Religion Today Summaries, December 2, 2003

Compiled & Edited by Crosswalk News Staff

Religion Today Summaries, December 2, 2003

Daily briefs of the top news stories impacting Christians around the world. In today's edition:

  • Chinese Christians Imprisoned, Beaten
  • Top Episcopal Bishop Resigns from Catholic-Anglican Dialogue
  • Late-Night TV Inspires Church's Wednesday Service
  • Support for Moore in Polls, Lawsuit

Chinese Christians Imprisoned, Beaten
Charisma News Service

Fellow inmates recently beat a house-church leader who was sent to a "re-education" labor camp for two years. According to the Voice of the Martyrs (VOM), Zhang Yi-nan was beaten at the urging of prison guards during his first day at the camp.  Arrested Sept. 26 in Ping Ding Shan City, Yi-nan was charged with "subverting the Chinese government and socialist order" based on writings from his prayer journal. "There is no excuse for this welcoming committee for brother Zhang," said VOM spokesman Todd Nettleton. "Yet this is business-as-usual for Chinese Christians. We urge Christians around the world to pray for Zhang's safety and that he will have many opportunities to witness for Christ." Meanwhile, a Christian woman recently died while in police custody. Zhang Hong-mei, 33, was arrested Oct. 29 in Dong Miao Dong village. Her family was told by police to pay a bribe the equivalent of about $400. Although her family couldn't raise the money, Hong-mei's husband, Xu Feng-hai, and her brother went to the station to request her release. They saw her bound with heavy chains. She appeared to have been beaten and could not speak to the pair. The next day police told her family that Hong-mei died. About 1,000 people, including Hong-mei, joined in a protest march in front of city offices after her death.

Top Episcopal Bishop Resigns from Catholic-Anglican Dialogue
Kevin Eckstrom, Religion News Service

The presiding bishop of the Episcopal Church, under fire for his support of an openly gay bishop, has resigned as co-chairman of long-standing talks with the Roman Catholic Church. Presiding Bishop Frank Griswold said he would step down from the 33-year-old Anglican-Roman Catholic International Commission because the consecration of openly gay Bishop V. Gene Robinson of New Hampshire has caused "strain" between the two churches.  "I do so not without regret, but in the interest of not jeopardizing the present and future life and work of the Commission of which I was privileged to be a member," Griswold wrote on Wednesday to the leader of the Anglican Communion, Archbishop of Canterbury Rowan Williams.  Griswold has co-chaired the dialogue since 1998. His Catholic counterpart is Archbishop Alexander Brunette of Seattle. Last month, Brunette said Robinson's election and consecration had "put us in a very bad situation" and said "they need to resolve the issue so that we can be back in full communion with the whole Anglican Church. They've kind of put themselves separate from the Anglican Church." In reply, Williams told Griswold he was "very sorry that this has seemed the best course." Williams will appoint a new Anglican co-chairman after meeting with the Anglican Consultative Council.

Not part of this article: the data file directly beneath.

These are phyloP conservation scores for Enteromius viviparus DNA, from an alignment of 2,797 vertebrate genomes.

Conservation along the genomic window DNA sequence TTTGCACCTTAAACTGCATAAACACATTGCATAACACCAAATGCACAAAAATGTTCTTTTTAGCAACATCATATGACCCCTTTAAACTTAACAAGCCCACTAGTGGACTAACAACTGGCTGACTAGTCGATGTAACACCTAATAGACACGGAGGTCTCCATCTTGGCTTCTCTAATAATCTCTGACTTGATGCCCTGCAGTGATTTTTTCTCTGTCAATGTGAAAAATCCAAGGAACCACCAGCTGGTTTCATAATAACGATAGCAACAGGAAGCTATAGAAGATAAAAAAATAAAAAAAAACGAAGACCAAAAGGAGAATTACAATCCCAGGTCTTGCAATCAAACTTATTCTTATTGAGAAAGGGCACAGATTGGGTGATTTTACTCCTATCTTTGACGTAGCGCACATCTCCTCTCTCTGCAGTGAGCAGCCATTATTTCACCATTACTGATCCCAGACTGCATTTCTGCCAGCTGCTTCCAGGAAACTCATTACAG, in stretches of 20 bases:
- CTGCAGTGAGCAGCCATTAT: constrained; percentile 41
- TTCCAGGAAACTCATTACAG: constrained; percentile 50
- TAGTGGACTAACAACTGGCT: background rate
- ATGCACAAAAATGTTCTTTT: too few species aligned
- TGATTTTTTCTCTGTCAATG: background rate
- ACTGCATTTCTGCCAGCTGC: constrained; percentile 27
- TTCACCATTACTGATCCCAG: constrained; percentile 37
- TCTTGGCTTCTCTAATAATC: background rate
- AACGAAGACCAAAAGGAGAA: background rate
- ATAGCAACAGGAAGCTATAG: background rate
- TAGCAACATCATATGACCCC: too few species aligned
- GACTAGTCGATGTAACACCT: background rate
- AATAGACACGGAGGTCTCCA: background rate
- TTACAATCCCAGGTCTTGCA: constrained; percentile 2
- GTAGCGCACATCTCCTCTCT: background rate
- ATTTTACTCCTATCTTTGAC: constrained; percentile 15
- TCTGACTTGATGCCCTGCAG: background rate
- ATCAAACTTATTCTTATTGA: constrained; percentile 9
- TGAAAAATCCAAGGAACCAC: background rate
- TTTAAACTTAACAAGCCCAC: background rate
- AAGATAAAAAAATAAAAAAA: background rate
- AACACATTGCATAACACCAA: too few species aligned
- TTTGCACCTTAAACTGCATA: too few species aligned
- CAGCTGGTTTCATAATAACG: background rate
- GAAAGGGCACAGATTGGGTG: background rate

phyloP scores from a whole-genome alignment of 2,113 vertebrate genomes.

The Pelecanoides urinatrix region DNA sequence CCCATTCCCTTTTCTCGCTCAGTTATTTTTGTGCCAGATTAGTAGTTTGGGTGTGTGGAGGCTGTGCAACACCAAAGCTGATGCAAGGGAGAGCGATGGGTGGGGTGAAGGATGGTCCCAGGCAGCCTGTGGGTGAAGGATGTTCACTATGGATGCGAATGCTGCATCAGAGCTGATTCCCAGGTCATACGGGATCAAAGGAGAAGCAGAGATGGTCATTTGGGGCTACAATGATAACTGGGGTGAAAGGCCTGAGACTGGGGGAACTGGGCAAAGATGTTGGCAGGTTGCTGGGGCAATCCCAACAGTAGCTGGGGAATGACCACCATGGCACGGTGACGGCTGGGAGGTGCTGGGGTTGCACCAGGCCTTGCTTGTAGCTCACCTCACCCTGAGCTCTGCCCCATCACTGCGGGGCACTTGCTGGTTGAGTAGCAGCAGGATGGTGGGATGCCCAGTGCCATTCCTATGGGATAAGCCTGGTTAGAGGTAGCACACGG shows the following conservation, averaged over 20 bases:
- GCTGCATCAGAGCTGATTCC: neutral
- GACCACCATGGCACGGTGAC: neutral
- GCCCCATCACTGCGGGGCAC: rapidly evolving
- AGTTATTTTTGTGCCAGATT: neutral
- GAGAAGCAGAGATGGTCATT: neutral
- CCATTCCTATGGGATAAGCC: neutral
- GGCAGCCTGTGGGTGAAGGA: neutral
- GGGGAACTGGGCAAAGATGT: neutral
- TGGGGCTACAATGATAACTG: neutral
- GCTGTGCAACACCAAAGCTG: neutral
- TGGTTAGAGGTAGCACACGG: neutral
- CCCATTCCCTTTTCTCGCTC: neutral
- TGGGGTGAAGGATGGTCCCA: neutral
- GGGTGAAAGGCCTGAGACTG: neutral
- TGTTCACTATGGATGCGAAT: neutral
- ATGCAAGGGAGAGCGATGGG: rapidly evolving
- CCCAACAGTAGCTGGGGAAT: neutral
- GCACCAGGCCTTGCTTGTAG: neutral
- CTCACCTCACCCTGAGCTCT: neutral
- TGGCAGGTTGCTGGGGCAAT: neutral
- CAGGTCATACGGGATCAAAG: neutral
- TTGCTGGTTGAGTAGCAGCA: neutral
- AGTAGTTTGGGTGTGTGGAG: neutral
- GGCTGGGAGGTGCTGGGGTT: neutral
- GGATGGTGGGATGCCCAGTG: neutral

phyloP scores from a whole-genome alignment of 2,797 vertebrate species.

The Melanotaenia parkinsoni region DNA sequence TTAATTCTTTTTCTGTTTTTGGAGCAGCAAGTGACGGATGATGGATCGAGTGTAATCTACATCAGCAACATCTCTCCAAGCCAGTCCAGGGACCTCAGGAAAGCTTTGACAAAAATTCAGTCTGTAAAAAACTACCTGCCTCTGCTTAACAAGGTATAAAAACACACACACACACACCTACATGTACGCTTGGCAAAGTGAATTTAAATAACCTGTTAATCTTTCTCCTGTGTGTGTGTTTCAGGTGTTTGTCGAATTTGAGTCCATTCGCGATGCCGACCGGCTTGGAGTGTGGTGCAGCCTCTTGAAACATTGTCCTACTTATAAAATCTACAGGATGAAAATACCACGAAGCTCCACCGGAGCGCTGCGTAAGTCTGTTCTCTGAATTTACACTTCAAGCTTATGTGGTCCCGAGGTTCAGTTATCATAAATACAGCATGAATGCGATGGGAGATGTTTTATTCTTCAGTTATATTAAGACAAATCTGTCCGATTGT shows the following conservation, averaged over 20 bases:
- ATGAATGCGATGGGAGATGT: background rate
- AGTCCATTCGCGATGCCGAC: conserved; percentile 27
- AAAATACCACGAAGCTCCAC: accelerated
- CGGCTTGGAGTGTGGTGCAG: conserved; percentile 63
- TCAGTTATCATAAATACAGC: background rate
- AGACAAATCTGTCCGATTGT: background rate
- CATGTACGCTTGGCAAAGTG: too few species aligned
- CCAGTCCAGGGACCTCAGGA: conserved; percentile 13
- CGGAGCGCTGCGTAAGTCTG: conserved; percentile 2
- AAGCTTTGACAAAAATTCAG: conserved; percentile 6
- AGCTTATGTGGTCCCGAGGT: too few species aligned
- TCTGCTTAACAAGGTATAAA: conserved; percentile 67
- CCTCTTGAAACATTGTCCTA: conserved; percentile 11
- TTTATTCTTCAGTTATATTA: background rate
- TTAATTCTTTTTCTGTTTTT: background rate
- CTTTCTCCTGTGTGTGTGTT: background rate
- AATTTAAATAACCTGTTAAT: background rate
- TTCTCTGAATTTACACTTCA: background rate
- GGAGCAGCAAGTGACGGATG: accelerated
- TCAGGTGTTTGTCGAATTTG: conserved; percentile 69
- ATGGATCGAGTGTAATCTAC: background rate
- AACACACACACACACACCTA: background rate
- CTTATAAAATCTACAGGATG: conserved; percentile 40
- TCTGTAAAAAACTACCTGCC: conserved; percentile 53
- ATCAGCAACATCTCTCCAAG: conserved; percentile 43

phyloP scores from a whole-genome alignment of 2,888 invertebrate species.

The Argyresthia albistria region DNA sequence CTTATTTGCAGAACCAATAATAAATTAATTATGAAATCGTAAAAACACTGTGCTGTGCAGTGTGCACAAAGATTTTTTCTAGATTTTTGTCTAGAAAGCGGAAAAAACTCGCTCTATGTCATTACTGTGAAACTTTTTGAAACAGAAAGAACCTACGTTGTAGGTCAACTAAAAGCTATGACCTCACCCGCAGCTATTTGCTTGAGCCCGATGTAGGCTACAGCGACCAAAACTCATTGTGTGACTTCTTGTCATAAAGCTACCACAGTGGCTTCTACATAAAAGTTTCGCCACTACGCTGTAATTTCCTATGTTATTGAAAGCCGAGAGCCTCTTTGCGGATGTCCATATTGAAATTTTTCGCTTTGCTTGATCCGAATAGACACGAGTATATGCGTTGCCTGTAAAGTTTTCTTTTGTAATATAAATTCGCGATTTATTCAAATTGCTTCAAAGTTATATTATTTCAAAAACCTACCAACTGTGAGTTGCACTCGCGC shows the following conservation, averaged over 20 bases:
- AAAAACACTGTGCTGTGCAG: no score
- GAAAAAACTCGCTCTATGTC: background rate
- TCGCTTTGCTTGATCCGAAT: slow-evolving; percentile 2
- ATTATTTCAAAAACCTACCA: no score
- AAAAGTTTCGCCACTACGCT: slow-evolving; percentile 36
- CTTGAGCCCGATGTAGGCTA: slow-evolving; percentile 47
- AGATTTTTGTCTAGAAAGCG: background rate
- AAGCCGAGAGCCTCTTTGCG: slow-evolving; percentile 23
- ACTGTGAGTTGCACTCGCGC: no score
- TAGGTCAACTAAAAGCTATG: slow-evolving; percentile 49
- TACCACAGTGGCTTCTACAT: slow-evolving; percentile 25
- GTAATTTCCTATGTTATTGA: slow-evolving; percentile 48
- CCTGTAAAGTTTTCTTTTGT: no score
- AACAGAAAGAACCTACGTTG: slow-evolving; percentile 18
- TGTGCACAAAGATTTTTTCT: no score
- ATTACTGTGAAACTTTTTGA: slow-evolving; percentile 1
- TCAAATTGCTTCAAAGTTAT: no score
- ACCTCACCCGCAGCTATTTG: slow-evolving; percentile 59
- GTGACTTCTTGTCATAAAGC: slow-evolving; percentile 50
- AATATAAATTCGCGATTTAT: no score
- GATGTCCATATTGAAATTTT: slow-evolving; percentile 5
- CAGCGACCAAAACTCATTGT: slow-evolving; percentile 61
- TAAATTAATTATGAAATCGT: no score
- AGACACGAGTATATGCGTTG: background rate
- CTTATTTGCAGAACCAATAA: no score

Late-Night TV Inspires Church's Wednesday Service
Charisma News Service

"This is not your grandmother's Wednesday night Bible study class" could be the slogan for a Church of God congregation with an innovative mid-week service. Inspired by God and late-night TV host David Letterman, "Wednesday Night Live (WNL) with Pastor Rodney" is "hosted" by Rodney McKinley, associate pastor at Abundant Life Ministries in Largo, Florida. "I call this sermon with a twist," McKinley said. Instead of three points and a prayer, McKinley opens WNL with a monologue and some lighthearted banter with his co-host, followed by a top 10 list with some religious connection (for example, Reasons Why God Made Eve). They then welcome the guests: costumed characters straight out of the Bible. The program features a backdrop scene of Tampa's downtown skyline, a desk for McKinley, a couch for Parro and the visitors, plus a live band that provides musical interludes. WNL is a big hit, tripling attendance from 50 parishioners to about 150. "It's not just church folks who are coming," McKinley said. "They're bringing their neighbors, friends and co-workers. No matter how much fun we have, Jesus is still the center of the show. We never end it without giving someone the opportunity to receive Christ."

Support for Moore in Polls, Lawsuit
Agape Press

A poll finds that most Alabama residents support former Chief Justice Roy Moore.  The Mobile Register-University of South Alabama poll found that more than 60% of state residents do not think Moore's battle to publicly acknowledge God should have cost him his job.  In early November, the Alabama Court found Moore guilty of ethics violations for disobeying a federal court order to remove a Ten Commandments monument from the state judicial building.  According to the poll, many of the respondents also said they would vote for Moore if he ran for the U.S. Senate or even for President next year.  Meanwhile, a Dothan, Alabama, attorney will announce on Tuesday a lawsuit he has filed that seeks to restore Moore as the state's chief justice.  Johnny Davis says his client, Christian talk-show host Kelly McGinley of Mobile, brings the suit as a voter and taxpayer of Alabama.  McGinley says "the rights of all voters who elected Judge Moore were violated by his unconstitutional removal."  According to press release from Davis's office, the suit names as defendants Alabama Attorney General Bill Pryor, the Judicial Inquiry Commission, the Court of the Judiciary, and the State of Alabama.